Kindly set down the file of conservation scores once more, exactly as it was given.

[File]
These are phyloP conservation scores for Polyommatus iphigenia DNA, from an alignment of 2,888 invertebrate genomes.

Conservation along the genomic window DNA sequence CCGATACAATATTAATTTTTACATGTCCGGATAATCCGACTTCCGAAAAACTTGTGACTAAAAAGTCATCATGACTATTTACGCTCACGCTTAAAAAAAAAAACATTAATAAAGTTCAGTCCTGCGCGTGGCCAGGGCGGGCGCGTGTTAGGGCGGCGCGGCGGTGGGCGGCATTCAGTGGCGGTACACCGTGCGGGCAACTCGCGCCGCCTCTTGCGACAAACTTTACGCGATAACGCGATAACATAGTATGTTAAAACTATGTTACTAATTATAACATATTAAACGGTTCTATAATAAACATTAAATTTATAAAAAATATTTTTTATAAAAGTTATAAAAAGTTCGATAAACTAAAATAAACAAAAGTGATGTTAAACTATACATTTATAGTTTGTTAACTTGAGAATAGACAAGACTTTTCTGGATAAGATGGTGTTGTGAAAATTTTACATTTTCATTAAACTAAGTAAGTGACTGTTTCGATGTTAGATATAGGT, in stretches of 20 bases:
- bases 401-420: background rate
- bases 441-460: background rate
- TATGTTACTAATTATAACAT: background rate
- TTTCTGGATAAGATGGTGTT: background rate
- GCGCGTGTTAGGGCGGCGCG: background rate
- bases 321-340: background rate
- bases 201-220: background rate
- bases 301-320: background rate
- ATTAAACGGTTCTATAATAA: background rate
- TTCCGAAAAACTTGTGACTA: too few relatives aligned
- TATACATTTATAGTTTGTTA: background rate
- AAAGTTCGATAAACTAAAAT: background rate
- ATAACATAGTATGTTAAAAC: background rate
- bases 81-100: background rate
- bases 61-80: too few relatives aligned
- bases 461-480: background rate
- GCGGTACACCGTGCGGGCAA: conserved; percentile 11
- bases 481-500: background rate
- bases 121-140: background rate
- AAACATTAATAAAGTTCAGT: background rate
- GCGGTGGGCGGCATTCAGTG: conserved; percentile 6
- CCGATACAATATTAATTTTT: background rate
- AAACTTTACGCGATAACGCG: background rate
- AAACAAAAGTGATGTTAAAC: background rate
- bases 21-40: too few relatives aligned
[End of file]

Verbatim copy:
These are phyloP conservation scores for Polyommatus iphigenia DNA, from an alignment of 2,888 invertebrate genomes.

Conservation along the genomic window DNA sequence CCGATACAATATTAATTTTTACATGTCCGGATAATCCGACTTCCGAAAAACTTGTGACTAAAAAGTCATCATGACTATTTACGCTCACGCTTAAAAAAAAAAACATTAATAAAGTTCAGTCCTGCGCGTGGCCAGGGCGGGCGCGTGTTAGGGCGGCGCGGCGGTGGGCGGCATTCAGTGGCGGTACACCGTGCGGGCAACTCGCGCCGCCTCTTGCGACAAACTTTACGCGATAACGCGATAACATAGTATGTTAAAACTATGTTACTAATTATAACATATTAAACGGTTCTATAATAAACATTAAATTTATAAAAAATATTTTTTATAAAAGTTATAAAAAGTTCGATAAACTAAAATAAACAAAAGTGATGTTAAACTATACATTTATAGTTTGTTAACTTGAGAATAGACAAGACTTTTCTGGATAAGATGGTGTTGTGAAAATTTTACATTTTCATTAAACTAAGTAAGTGACTGTTTCGATGTTAGATATAGGT, in stretches of 20 bases:
- bases 401-420: background rate
- bases 441-460: background rate
- TATGTTACTAATTATAACAT: background rate
- TTTCTGGATAAGATGGTGTT: background rate
- GCGCGTGTTAGGGCGGCGCG: background rate
- bases 321-340: background rate
- bases 201-220: background rate
- bases 301-320: background rate
- ATTAAACGGTTCTATAATAA: background rate
- TTCCGAAAAACTTGTGACTA: too few relatives aligned
- TATACATTTATAGTTTGTTA: background rate
- AAAGTTCGATAAACTAAAAT: background rate
- ATAACATAGTATGTTAAAAC: background rate
- bases 81-100: background rate
- bases 61-80: too few relatives aligned
- bases 461-480: background rate
- GCGGTACACCGTGCGGGCAA: conserved; percentile 11
- bases 481-500: background rate
- bases 121-140: background rate
- AAACATTAATAAAGTTCAGT: background rate
- GCGGTGGGCGGCATTCAGTG: conserved; percentile 6
- CCGATACAATATTAATTTTT: background rate
- AAACTTTACGCGATAACGCG: background rate
- AAACAAAAGTGATGTTAAAC: background rate
- bases 21-40: too few relatives aligned